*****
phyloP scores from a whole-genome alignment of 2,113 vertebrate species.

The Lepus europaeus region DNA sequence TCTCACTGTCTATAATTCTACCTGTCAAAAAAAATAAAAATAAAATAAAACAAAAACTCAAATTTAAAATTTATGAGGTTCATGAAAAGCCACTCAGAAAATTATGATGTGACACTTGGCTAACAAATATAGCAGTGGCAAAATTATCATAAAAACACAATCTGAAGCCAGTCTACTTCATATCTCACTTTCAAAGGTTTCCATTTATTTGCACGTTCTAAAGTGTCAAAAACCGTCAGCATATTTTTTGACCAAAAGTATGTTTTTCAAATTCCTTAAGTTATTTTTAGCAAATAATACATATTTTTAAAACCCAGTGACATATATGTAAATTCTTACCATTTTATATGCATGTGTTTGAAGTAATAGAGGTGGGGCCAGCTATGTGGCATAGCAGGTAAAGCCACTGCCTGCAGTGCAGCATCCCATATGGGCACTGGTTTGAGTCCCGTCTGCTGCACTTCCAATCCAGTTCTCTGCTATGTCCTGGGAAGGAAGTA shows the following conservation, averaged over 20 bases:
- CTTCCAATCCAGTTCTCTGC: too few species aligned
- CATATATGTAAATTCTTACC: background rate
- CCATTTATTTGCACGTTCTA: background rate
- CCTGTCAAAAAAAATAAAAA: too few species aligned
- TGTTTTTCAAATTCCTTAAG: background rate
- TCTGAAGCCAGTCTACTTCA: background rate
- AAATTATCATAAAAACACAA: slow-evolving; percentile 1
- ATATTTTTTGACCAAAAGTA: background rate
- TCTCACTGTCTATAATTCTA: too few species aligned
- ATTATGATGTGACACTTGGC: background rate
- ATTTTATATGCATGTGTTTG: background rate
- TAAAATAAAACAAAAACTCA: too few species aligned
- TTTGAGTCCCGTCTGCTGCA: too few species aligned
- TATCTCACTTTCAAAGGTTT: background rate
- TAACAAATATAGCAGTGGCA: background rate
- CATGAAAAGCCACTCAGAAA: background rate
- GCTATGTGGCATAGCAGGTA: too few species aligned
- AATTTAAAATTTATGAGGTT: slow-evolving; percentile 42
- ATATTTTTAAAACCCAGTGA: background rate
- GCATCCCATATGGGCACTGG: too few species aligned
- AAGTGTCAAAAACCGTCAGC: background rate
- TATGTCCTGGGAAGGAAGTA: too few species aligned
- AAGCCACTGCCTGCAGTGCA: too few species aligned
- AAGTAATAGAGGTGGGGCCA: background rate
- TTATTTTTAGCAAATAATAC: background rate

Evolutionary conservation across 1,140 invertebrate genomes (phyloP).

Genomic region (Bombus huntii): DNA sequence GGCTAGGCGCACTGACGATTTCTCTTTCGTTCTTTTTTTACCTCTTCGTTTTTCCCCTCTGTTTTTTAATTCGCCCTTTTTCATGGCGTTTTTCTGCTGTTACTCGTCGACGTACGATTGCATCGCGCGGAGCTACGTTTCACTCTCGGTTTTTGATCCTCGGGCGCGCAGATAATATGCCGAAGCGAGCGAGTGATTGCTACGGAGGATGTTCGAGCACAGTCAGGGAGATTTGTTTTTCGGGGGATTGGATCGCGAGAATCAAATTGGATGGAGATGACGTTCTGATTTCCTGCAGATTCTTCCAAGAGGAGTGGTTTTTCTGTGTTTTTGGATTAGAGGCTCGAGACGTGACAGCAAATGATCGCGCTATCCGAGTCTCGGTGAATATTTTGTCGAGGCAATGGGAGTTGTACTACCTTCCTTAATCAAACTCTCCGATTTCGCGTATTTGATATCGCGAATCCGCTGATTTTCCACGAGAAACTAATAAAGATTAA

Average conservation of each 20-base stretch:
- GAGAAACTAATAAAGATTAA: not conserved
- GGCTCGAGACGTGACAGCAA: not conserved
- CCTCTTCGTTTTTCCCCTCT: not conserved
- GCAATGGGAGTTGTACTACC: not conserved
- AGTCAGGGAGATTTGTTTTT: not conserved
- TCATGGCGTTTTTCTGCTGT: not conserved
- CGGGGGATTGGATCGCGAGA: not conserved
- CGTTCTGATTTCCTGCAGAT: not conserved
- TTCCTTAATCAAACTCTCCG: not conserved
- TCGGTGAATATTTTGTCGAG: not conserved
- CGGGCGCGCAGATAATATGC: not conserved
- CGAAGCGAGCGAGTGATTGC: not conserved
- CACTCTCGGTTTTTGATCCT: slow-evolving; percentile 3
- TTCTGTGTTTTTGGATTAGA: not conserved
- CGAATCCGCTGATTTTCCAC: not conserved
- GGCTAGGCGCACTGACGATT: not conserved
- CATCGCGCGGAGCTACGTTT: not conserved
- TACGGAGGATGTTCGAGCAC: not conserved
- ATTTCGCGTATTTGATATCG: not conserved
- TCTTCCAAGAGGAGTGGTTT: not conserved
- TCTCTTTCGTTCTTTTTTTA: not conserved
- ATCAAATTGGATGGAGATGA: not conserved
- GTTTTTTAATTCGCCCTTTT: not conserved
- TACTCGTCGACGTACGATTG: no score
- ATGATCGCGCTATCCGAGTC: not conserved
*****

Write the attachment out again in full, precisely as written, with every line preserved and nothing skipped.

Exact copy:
phyloP scores from a whole-genome alignment of 2,113 vertebrate species.

The Lepus europaeus region DNA sequence TCTCACTGTCTATAATTCTACCTGTCAAAAAAAATAAAAATAAAATAAAACAAAAACTCAAATTTAAAATTTATGAGGTTCATGAAAAGCCACTCAGAAAATTATGATGTGACACTTGGCTAACAAATATAGCAGTGGCAAAATTATCATAAAAACACAATCTGAAGCCAGTCTACTTCATATCTCACTTTCAAAGGTTTCCATTTATTTGCACGTTCTAAAGTGTCAAAAACCGTCAGCATATTTTTTGACCAAAAGTATGTTTTTCAAATTCCTTAAGTTATTTTTAGCAAATAATACATATTTTTAAAACCCAGTGACATATATGTAAATTCTTACCATTTTATATGCATGTGTTTGAAGTAATAGAGGTGGGGCCAGCTATGTGGCATAGCAGGTAAAGCCACTGCCTGCAGTGCAGCATCCCATATGGGCACTGGTTTGAGTCCCGTCTGCTGCACTTCCAATCCAGTTCTCTGCTATGTCCTGGGAAGGAAGTA shows the following conservation, averaged over 20 bases:
- CTTCCAATCCAGTTCTCTGC: too few species aligned
- CATATATGTAAATTCTTACC: background rate
- CCATTTATTTGCACGTTCTA: background rate
- CCTGTCAAAAAAAATAAAAA: too few species aligned
- TGTTTTTCAAATTCCTTAAG: background rate
- TCTGAAGCCAGTCTACTTCA: background rate
- AAATTATCATAAAAACACAA: slow-evolving; percentile 1
- ATATTTTTTGACCAAAAGTA: background rate
- TCTCACTGTCTATAATTCTA: too few species aligned
- ATTATGATGTGACACTTGGC: background rate
- ATTTTATATGCATGTGTTTG: background rate
- TAAAATAAAACAAAAACTCA: too few species aligned
- TTTGAGTCCCGTCTGCTGCA: too few species aligned
- TATCTCACTTTCAAAGGTTT: background rate
- TAACAAATATAGCAGTGGCA: background rate
- CATGAAAAGCCACTCAGAAA: background rate
- GCTATGTGGCATAGCAGGTA: too few species aligned
- AATTTAAAATTTATGAGGTT: slow-evolving; percentile 42
- ATATTTTTAAAACCCAGTGA: background rate
- GCATCCCATATGGGCACTGG: too few species aligned
- AAGTGTCAAAAACCGTCAGC: background rate
- TATGTCCTGGGAAGGAAGTA: too few species aligned
- AAGCCACTGCCTGCAGTGCA: too few species aligned
- AAGTAATAGAGGTGGGGCCA: background rate
- TTATTTTTAGCAAATAATAC: background rate

Evolutionary conservation across 1,140 invertebrate genomes (phyloP).

Genomic region (Bombus huntii): DNA sequence GGCTAGGCGCACTGACGATTTCTCTTTCGTTCTTTTTTTACCTCTTCGTTTTTCCCCTCTGTTTTTTAATTCGCCCTTTTTCATGGCGTTTTTCTGCTGTTACTCGTCGACGTACGATTGCATCGCGCGGAGCTACGTTTCACTCTCGGTTTTTGATCCTCGGGCGCGCAGATAATATGCCGAAGCGAGCGAGTGATTGCTACGGAGGATGTTCGAGCACAGTCAGGGAGATTTGTTTTTCGGGGGATTGGATCGCGAGAATCAAATTGGATGGAGATGACGTTCTGATTTCCTGCAGATTCTTCCAAGAGGAGTGGTTTTTCTGTGTTTTTGGATTAGAGGCTCGAGACGTGACAGCAAATGATCGCGCTATCCGAGTCTCGGTGAATATTTTGTCGAGGCAATGGGAGTTGTACTACCTTCCTTAATCAAACTCTCCGATTTCGCGTATTTGATATCGCGAATCCGCTGATTTTCCACGAGAAACTAATAAAGATTAA

Average conservation of each 20-base stretch:
- GAGAAACTAATAAAGATTAA: not conserved
- GGCTCGAGACGTGACAGCAA: not conserved
- CCTCTTCGTTTTTCCCCTCT: not conserved
- GCAATGGGAGTTGTACTACC: not conserved
- AGTCAGGGAGATTTGTTTTT: not conserved
- TCATGGCGTTTTTCTGCTGT: not conserved
- CGGGGGATTGGATCGCGAGA: not conserved
- CGTTCTGATTTCCTGCAGAT: not conserved
- TTCCTTAATCAAACTCTCCG: not conserved
- TCGGTGAATATTTTGTCGAG: not conserved
- CGGGCGCGCAGATAATATGC: not conserved
- CGAAGCGAGCGAGTGATTGC: not conserved
- CACTCTCGGTTTTTGATCCT: slow-evolving; percentile 3
- TTCTGTGTTTTTGGATTAGA: not conserved
- CGAATCCGCTGATTTTCCAC: not conserved
- GGCTAGGCGCACTGACGATT: not conserved
- CATCGCGCGGAGCTACGTTT: not conserved
- TACGGAGGATGTTCGAGCAC: not conserved
- ATTTCGCGTATTTGATATCG: not conserved
- TCTTCCAAGAGGAGTGGTTT: not conserved
- TCTCTTTCGTTCTTTTTTTA: not conserved
- ATCAAATTGGATGGAGATGA: not conserved
- GTTTTTTAATTCGCCCTTTT: not conserved
- TACTCGTCGACGTACGATTG: no score
- ATGATCGCGCTATCCGAGTC: not conserved